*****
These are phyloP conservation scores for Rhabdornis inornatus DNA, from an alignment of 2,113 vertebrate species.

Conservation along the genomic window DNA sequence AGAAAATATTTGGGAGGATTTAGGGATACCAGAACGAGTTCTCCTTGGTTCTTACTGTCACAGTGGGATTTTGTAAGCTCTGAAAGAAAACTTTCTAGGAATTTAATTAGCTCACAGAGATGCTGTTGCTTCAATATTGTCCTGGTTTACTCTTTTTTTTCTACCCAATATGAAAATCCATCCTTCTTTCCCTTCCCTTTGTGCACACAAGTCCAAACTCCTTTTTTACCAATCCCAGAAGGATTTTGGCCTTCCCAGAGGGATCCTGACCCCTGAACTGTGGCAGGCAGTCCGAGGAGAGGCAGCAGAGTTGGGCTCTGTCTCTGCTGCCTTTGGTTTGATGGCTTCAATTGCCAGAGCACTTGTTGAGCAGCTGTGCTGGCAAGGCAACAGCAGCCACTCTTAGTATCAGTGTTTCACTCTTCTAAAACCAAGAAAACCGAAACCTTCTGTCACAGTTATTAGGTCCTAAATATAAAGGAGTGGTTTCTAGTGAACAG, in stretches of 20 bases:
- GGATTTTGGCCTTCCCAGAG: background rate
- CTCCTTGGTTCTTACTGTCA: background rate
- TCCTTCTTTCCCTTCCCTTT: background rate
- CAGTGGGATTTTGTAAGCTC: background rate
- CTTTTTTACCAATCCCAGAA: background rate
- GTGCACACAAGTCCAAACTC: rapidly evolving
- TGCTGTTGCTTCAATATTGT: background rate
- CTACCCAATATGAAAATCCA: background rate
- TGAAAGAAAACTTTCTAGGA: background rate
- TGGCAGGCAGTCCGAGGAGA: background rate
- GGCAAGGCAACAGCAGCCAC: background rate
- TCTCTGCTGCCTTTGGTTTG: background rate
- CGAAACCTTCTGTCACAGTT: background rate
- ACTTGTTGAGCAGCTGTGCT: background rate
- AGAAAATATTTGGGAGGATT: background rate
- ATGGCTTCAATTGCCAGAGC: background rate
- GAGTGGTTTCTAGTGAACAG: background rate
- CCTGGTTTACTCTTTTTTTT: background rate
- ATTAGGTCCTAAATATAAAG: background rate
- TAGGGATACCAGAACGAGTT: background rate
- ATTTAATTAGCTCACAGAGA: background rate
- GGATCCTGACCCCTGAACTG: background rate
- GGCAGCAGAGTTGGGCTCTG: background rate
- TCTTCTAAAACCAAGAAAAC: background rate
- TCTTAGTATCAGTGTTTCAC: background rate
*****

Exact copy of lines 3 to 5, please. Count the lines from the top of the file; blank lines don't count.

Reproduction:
- GGATTTTGGCCTTCCCAGAG: background rate
- CTCCTTGGTTCTTACTGTCA: background rate
- TCCTTCTTTCCCTTCCCTTT: background rate